Here’s Who Made My ‘Naughty List’ In 2017

I’ve made a list. I’ve checked it twice. And here’s my naughty list for 2017. Kick back with an eggnog and enjoy.

  • David Kent. C’mon, man! The former Rigzone founder sold his company to Dice’s parent, DHI Group, for about $50 million, left after a year, started a competitor called Oilpro, stole 700,000 profiles from DHI, got pinched by the Feds, and now he’s in the pokey. Naughty by nature!
  • DHI Group. I ain’t mad at ya’ for the Oilpro thing, but what an awful year. A stock price that started the year at $6 is now hovering around $2, no one wants to buy the company, you’ve only been able to sell one of your job boards, and you’ve been looking for a CEO replacement since November.
  • The Valley. An anti-diversity manifesto at Google, Uber’s brogramming culture that alienates women, gender pay gaps in tech, and even hiring models to attend holiday parties puts Silicon Valley squarely on my naughty list.
  • LinkedIn. The only company to make both lists this year. As nice as the world’s largest professional networking site has been, it has also made some boneheaded moves. Most notably is its cease-and-desist campaign, and lawsuit against hiQ that puts it in a no-win PR battle against an itty-bitty underdog. Even if LinkedIn wins in court, it’s at risk of becoming the poster child for commercial cyber-bullying. Then, touting features like filters for profile pics look weak, and it was really late to the video upload party.
  • Millennials. If I had a dollar for every time I’ve heard someone in HR complain about the entitlement mentality of Generation Y, I’d be a rich man. You’re not going to be CEO after a month on the job. Get over it.
  • 84 Lumber. Props for being one of the few companies with the balls to buy airtime on the Super Bowl to promote employment, but what in the world was up with that ad? Depicting a Mexican mother-daughter team hoping to enter America but being blocked by a Trump-approved border wall seemed to say, “Come to America illegally and work for us.” It’s off the air for good reason.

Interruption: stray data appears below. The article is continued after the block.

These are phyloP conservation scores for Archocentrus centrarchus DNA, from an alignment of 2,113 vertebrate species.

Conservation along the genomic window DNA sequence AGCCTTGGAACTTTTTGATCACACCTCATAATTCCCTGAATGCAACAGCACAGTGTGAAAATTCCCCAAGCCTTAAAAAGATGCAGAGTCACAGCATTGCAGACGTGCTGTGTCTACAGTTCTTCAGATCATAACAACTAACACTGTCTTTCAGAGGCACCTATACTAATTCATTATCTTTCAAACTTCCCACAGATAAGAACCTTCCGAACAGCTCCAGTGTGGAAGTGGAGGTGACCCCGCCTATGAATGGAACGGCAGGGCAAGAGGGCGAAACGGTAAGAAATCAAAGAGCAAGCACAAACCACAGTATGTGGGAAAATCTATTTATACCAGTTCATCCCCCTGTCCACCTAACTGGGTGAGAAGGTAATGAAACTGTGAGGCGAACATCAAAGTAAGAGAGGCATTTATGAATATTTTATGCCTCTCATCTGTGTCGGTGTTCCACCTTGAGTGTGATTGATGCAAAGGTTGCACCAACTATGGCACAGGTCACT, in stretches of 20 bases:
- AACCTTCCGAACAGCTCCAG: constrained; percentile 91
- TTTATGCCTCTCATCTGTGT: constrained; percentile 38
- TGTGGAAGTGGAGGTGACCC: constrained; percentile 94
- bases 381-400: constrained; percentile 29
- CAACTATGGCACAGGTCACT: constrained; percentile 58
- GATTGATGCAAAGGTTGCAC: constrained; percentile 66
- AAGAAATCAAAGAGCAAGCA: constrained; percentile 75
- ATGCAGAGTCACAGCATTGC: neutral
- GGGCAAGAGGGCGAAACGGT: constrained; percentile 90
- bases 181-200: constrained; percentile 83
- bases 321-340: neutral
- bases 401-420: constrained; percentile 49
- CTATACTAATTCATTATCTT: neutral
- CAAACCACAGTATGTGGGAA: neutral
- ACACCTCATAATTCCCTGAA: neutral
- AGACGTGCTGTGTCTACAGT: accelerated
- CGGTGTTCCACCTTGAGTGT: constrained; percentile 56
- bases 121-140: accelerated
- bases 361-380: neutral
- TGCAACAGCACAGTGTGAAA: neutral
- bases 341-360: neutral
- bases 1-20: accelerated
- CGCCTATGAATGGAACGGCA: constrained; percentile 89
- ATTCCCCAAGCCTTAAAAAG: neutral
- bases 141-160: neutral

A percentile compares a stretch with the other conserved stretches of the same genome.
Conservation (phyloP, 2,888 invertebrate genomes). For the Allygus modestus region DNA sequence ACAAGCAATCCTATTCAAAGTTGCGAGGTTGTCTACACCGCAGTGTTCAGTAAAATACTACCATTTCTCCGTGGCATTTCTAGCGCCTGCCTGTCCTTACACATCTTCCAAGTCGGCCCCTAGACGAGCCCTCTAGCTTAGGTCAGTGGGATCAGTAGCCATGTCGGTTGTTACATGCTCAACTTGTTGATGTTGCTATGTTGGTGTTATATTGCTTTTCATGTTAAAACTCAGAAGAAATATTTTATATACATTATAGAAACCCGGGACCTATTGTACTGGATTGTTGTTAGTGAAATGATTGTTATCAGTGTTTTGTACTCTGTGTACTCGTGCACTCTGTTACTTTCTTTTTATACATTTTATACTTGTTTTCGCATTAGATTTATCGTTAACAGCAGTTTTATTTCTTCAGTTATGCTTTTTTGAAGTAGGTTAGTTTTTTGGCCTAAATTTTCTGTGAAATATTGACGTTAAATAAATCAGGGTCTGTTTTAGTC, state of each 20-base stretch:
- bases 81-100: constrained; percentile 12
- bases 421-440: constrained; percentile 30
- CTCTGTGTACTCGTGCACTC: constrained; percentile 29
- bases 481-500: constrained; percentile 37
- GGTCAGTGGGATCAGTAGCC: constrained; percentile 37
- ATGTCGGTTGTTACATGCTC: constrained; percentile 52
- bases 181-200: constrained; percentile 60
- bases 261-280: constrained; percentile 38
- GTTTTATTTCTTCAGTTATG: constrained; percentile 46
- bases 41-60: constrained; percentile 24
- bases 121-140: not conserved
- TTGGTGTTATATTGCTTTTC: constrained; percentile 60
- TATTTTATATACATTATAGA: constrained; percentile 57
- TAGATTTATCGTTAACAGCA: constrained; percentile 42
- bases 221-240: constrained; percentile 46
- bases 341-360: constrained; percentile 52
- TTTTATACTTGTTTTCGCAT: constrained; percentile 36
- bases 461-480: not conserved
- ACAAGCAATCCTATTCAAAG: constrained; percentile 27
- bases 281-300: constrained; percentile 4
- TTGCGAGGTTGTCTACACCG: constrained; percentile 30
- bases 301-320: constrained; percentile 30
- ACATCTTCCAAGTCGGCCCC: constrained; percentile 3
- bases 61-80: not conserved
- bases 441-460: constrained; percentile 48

• Purple Squirrel. Employees from hot companies like Facebook, Google, and Apple can join this service and give advice to job seekers who hope to work with them. Sounds nice, until you peel the onion and find out the job seekers are paying money to speak to said employees. How many employees are making money without their employers knowing. The whole thing just feels icky.
  • Zenefits. Unpaid workers, SEC fines, and a myriad of other legal headaches translate to a tough year for the “people platform” company and a one-way ticket to the naughty list.
  • O’Hire. O’my God! Bad service that thinks recruiters will watch two-minute long video resumes and an even worse name with, yes, an apostrophe in its name. How fun would it be to listen in on one of those sales calls? Retaining www.ohire.com was apparently too obvious, so it went with www.o-hire.com. O’y vey!
  • “Tinder for Jobs.” Stop. Just stop.

I could go on, but it’s the holidays. I’ll be nice. Pass the eggnog.

Joel Cheesman

Joel Cheesman has over 20 years experience in the online recruitment space. He worked for both international and local job boards in the late ‘90s and early ‘00s. In 2005, Cheesman founded HRSEO, a search engine marketing company for HR, as well as launching an award-winning industry blog called Cheezhead. He has been featured in Fast Company and US News and World Report. He sold his company in 2009 to Jobing.com. He was employed by EmployeeScreenIQ, a background check company. He is the founder of Ratedly, an app that monitors anonymous employee reviews. He is married and the father of three children. He lives in Indianapolis.